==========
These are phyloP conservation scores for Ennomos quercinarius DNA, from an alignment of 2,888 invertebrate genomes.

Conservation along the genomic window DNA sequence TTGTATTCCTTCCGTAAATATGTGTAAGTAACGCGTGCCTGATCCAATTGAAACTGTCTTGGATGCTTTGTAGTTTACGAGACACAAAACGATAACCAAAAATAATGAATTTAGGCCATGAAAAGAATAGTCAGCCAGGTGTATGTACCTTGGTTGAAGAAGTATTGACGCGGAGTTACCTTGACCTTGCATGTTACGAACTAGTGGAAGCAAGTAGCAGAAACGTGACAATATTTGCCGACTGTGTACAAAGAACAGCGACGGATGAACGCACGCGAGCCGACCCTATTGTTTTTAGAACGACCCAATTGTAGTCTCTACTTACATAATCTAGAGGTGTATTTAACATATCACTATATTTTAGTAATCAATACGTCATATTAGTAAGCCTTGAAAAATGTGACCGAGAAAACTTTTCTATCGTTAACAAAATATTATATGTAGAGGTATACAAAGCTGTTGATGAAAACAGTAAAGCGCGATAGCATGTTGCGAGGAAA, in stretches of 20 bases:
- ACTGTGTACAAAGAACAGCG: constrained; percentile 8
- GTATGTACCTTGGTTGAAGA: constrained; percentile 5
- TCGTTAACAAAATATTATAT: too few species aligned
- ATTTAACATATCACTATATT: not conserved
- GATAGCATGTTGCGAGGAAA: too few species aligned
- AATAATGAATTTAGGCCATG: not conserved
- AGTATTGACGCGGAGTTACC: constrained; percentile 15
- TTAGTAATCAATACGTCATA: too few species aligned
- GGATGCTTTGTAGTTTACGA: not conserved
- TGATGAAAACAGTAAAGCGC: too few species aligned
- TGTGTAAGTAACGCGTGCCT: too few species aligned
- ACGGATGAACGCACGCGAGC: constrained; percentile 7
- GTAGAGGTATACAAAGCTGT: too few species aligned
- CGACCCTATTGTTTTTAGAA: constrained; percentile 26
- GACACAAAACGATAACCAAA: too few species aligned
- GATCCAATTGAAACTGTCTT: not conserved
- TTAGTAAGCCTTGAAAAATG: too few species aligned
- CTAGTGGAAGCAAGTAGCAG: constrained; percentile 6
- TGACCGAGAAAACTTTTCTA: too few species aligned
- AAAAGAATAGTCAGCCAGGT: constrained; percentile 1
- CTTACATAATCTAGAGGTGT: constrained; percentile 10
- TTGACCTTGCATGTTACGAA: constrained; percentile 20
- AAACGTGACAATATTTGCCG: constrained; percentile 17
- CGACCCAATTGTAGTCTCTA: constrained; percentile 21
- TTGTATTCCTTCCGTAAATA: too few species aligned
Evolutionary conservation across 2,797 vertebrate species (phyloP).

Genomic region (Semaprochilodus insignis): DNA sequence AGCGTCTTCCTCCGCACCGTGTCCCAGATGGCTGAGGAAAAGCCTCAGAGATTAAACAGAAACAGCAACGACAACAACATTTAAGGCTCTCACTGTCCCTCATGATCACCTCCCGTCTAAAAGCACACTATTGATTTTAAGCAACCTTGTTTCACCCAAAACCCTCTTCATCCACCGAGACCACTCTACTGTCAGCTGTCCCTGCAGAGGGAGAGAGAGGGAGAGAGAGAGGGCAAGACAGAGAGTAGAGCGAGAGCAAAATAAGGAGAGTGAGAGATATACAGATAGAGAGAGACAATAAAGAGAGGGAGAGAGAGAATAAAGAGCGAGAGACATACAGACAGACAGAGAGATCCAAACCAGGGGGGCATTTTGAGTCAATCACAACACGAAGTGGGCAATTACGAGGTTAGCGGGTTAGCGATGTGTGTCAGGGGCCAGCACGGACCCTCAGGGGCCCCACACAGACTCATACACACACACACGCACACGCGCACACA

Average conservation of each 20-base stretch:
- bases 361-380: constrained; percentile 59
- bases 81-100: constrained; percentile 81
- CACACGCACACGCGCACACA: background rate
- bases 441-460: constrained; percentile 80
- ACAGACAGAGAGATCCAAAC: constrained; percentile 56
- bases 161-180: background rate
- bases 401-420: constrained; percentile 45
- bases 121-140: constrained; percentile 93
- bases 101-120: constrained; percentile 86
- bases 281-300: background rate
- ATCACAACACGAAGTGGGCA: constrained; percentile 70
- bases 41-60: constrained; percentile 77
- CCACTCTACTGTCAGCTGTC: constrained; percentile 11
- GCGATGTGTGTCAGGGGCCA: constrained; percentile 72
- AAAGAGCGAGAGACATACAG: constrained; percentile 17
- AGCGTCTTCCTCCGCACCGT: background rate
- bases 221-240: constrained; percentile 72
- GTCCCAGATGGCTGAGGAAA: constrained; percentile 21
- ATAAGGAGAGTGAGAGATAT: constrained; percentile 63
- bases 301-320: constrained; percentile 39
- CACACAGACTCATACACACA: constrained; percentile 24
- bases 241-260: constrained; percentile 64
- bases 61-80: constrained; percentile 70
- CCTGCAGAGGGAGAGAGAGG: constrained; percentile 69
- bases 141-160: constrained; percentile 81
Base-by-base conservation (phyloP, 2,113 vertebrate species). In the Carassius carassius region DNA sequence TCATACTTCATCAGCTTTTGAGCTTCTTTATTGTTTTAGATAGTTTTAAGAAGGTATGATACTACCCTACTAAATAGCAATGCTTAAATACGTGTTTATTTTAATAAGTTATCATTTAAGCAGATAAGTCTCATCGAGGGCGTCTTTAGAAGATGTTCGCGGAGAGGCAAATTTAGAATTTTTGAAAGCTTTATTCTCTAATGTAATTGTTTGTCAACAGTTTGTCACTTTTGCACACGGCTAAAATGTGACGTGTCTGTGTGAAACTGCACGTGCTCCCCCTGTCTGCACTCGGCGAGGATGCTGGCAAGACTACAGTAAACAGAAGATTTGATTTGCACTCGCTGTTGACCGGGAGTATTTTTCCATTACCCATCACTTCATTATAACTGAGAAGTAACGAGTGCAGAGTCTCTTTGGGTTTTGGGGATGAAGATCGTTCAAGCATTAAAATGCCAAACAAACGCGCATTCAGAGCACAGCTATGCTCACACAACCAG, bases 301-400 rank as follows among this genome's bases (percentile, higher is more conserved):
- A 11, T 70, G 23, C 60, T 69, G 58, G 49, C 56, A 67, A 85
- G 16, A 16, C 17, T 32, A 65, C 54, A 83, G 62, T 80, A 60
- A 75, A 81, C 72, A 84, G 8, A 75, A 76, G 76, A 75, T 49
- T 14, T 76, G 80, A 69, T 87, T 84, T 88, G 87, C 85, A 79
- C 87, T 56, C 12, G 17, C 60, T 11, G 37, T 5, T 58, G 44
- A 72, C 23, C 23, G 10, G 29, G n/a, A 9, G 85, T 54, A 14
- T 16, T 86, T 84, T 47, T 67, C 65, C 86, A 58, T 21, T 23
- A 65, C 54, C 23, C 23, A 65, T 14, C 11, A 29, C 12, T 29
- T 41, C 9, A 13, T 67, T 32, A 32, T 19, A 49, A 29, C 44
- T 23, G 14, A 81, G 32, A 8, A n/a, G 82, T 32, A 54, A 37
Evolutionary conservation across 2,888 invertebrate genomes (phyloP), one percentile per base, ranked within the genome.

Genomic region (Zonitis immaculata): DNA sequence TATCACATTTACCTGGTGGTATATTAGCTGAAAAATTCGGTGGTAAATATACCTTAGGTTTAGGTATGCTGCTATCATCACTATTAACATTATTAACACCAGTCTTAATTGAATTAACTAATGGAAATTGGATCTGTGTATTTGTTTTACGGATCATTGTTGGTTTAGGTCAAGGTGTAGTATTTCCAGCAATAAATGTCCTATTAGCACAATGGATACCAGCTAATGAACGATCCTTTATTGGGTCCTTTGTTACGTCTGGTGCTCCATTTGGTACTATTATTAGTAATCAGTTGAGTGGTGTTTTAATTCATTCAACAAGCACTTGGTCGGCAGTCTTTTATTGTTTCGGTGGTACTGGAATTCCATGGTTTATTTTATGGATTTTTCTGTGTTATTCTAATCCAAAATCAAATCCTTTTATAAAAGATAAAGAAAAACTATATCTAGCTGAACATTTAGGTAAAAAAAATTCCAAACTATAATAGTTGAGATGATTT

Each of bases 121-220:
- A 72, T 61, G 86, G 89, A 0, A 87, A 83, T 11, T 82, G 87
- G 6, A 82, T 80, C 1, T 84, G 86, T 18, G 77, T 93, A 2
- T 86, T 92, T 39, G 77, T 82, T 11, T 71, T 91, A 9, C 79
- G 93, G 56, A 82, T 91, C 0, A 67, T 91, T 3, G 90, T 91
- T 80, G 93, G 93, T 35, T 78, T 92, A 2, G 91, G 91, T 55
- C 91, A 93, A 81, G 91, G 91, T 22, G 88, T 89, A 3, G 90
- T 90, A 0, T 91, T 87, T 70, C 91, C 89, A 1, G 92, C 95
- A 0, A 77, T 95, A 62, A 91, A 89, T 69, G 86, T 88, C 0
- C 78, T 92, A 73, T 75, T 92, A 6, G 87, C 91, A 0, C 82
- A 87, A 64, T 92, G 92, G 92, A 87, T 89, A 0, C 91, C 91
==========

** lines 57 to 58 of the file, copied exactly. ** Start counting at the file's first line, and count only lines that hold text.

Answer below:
- A 11, T 70, G 23, C 60, T 69, G 58, G 49, C 56, A 67, A 85
- G 16, A 16, C 17, T 32, A 65, C 54, A 83, G 62, T 80, A 60